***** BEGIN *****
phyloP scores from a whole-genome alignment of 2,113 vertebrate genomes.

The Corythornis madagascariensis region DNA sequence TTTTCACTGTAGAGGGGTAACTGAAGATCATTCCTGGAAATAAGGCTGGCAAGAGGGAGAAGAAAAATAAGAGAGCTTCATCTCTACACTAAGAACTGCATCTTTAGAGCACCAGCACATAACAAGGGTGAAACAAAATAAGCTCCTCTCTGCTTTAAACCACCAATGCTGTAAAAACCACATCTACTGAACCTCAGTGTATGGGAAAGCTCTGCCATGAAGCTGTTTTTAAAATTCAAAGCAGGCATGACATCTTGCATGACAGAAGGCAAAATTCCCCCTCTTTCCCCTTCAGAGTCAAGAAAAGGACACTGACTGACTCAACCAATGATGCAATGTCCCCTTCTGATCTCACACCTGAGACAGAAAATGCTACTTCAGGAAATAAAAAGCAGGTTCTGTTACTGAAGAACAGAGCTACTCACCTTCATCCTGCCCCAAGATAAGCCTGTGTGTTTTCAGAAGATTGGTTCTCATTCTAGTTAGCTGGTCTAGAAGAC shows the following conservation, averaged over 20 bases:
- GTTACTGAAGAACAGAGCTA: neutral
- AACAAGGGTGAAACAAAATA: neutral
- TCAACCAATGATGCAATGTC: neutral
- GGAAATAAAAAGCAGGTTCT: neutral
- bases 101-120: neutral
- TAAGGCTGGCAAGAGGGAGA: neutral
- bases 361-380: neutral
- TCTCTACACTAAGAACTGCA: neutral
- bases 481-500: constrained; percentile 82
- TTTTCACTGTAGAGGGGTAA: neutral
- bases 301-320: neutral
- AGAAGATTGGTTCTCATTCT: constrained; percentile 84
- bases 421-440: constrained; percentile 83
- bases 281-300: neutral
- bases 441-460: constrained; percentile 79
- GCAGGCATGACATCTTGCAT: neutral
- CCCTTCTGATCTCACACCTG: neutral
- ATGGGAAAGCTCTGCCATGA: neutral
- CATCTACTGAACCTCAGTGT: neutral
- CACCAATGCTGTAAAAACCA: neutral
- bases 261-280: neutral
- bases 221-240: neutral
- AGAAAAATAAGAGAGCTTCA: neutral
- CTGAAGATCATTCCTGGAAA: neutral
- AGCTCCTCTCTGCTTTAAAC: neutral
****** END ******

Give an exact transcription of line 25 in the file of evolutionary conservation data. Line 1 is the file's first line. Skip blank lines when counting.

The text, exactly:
- AGAAAAATAAGAGAGCTTCA: neutral